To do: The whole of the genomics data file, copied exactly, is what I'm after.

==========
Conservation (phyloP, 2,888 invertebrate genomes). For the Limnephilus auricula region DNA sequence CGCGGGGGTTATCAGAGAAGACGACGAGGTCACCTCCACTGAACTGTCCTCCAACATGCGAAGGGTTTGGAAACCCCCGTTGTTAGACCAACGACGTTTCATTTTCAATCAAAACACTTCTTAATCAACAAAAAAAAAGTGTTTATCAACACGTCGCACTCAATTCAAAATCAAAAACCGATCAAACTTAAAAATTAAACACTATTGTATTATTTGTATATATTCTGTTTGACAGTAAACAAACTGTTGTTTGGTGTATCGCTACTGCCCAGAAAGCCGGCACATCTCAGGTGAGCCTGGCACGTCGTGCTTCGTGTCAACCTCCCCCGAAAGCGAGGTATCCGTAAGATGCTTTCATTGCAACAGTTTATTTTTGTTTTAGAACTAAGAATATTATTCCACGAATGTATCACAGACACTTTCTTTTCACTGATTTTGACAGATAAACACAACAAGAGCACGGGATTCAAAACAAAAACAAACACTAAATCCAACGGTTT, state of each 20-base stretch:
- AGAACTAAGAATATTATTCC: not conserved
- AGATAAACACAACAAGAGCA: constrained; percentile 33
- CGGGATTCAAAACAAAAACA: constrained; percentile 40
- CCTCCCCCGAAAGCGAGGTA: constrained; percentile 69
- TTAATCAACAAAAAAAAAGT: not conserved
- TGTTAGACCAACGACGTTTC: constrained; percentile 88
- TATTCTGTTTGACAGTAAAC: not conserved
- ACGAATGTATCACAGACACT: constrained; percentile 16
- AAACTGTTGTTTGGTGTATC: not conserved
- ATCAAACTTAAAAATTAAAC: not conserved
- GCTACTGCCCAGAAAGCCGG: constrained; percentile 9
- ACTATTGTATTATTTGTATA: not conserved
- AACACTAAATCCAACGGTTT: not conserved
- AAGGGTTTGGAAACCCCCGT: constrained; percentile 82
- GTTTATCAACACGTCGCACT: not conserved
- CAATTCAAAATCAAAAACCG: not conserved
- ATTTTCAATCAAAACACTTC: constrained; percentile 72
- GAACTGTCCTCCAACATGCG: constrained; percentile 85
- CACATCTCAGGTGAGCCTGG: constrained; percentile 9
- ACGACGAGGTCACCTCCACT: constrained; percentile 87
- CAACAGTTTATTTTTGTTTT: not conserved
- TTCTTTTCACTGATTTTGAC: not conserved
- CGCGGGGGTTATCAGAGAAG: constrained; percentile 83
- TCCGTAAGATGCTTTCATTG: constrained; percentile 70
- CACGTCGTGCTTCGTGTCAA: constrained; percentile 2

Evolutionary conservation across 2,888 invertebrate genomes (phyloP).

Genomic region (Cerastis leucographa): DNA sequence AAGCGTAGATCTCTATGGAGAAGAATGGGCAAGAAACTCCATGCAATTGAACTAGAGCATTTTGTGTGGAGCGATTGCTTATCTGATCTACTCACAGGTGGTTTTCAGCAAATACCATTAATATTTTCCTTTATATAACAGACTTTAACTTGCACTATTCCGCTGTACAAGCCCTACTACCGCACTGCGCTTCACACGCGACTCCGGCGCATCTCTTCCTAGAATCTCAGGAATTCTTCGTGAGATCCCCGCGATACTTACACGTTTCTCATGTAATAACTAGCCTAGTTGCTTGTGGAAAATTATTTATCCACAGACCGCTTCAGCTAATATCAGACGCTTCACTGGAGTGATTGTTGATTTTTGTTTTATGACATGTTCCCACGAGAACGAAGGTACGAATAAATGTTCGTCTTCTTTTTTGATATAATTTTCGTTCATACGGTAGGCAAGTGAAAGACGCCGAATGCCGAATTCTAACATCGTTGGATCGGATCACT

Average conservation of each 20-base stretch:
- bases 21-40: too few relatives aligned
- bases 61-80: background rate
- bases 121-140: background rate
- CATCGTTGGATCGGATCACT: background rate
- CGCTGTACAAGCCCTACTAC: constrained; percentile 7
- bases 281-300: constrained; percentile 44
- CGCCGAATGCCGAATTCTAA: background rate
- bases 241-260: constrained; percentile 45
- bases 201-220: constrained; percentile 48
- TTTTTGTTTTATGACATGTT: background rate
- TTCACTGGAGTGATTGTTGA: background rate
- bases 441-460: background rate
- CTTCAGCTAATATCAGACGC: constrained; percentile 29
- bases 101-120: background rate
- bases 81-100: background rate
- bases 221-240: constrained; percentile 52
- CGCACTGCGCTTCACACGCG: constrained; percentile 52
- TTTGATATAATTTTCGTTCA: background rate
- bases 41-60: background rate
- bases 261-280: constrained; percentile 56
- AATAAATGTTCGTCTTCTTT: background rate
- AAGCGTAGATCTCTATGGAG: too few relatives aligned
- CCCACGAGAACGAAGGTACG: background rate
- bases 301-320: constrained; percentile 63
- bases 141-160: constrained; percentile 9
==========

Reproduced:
Conservation (phyloP, 2,888 invertebrate genomes). For the Limnephilus auricula region DNA sequence CGCGGGGGTTATCAGAGAAGACGACGAGGTCACCTCCACTGAACTGTCCTCCAACATGCGAAGGGTTTGGAAACCCCCGTTGTTAGACCAACGACGTTTCATTTTCAATCAAAACACTTCTTAATCAACAAAAAAAAAGTGTTTATCAACACGTCGCACTCAATTCAAAATCAAAAACCGATCAAACTTAAAAATTAAACACTATTGTATTATTTGTATATATTCTGTTTGACAGTAAACAAACTGTTGTTTGGTGTATCGCTACTGCCCAGAAAGCCGGCACATCTCAGGTGAGCCTGGCACGTCGTGCTTCGTGTCAACCTCCCCCGAAAGCGAGGTATCCGTAAGATGCTTTCATTGCAACAGTTTATTTTTGTTTTAGAACTAAGAATATTATTCCACGAATGTATCACAGACACTTTCTTTTCACTGATTTTGACAGATAAACACAACAAGAGCACGGGATTCAAAACAAAAACAAACACTAAATCCAACGGTTT, state of each 20-base stretch:
- AGAACTAAGAATATTATTCC: not conserved
- AGATAAACACAACAAGAGCA: constrained; percentile 33
- CGGGATTCAAAACAAAAACA: constrained; percentile 40
- CCTCCCCCGAAAGCGAGGTA: constrained; percentile 69
- TTAATCAACAAAAAAAAAGT: not conserved
- TGTTAGACCAACGACGTTTC: constrained; percentile 88
- TATTCTGTTTGACAGTAAAC: not conserved
- ACGAATGTATCACAGACACT: constrained; percentile 16
- AAACTGTTGTTTGGTGTATC: not conserved
- ATCAAACTTAAAAATTAAAC: not conserved
- GCTACTGCCCAGAAAGCCGG: constrained; percentile 9
- ACTATTGTATTATTTGTATA: not conserved
- AACACTAAATCCAACGGTTT: not conserved
- AAGGGTTTGGAAACCCCCGT: constrained; percentile 82
- GTTTATCAACACGTCGCACT: not conserved
- CAATTCAAAATCAAAAACCG: not conserved
- ATTTTCAATCAAAACACTTC: constrained; percentile 72
- GAACTGTCCTCCAACATGCG: constrained; percentile 85
- CACATCTCAGGTGAGCCTGG: constrained; percentile 9
- ACGACGAGGTCACCTCCACT: constrained; percentile 87
- CAACAGTTTATTTTTGTTTT: not conserved
- TTCTTTTCACTGATTTTGAC: not conserved
- CGCGGGGGTTATCAGAGAAG: constrained; percentile 83
- TCCGTAAGATGCTTTCATTG: constrained; percentile 70
- CACGTCGTGCTTCGTGTCAA: constrained; percentile 2

Evolutionary conservation across 2,888 invertebrate genomes (phyloP).

Genomic region (Cerastis leucographa): DNA sequence AAGCGTAGATCTCTATGGAGAAGAATGGGCAAGAAACTCCATGCAATTGAACTAGAGCATTTTGTGTGGAGCGATTGCTTATCTGATCTACTCACAGGTGGTTTTCAGCAAATACCATTAATATTTTCCTTTATATAACAGACTTTAACTTGCACTATTCCGCTGTACAAGCCCTACTACCGCACTGCGCTTCACACGCGACTCCGGCGCATCTCTTCCTAGAATCTCAGGAATTCTTCGTGAGATCCCCGCGATACTTACACGTTTCTCATGTAATAACTAGCCTAGTTGCTTGTGGAAAATTATTTATCCACAGACCGCTTCAGCTAATATCAGACGCTTCACTGGAGTGATTGTTGATTTTTGTTTTATGACATGTTCCCACGAGAACGAAGGTACGAATAAATGTTCGTCTTCTTTTTTGATATAATTTTCGTTCATACGGTAGGCAAGTGAAAGACGCCGAATGCCGAATTCTAACATCGTTGGATCGGATCACT

Average conservation of each 20-base stretch:
- bases 21-40: too few relatives aligned
- bases 61-80: background rate
- bases 121-140: background rate
- CATCGTTGGATCGGATCACT: background rate
- CGCTGTACAAGCCCTACTAC: constrained; percentile 7
- bases 281-300: constrained; percentile 44
- CGCCGAATGCCGAATTCTAA: background rate
- bases 241-260: constrained; percentile 45
- bases 201-220: constrained; percentile 48
- TTTTTGTTTTATGACATGTT: background rate
- TTCACTGGAGTGATTGTTGA: background rate
- bases 441-460: background rate
- CTTCAGCTAATATCAGACGC: constrained; percentile 29
- bases 101-120: background rate
- bases 81-100: background rate
- bases 221-240: constrained; percentile 52
- CGCACTGCGCTTCACACGCG: constrained; percentile 52
- TTTGATATAATTTTCGTTCA: background rate
- bases 41-60: background rate
- bases 261-280: constrained; percentile 56
- AATAAATGTTCGTCTTCTTT: background rate
- AAGCGTAGATCTCTATGGAG: too few relatives aligned
- CCCACGAGAACGAAGGTACG: background rate
- bases 301-320: constrained; percentile 63
- bases 141-160: constrained; percentile 9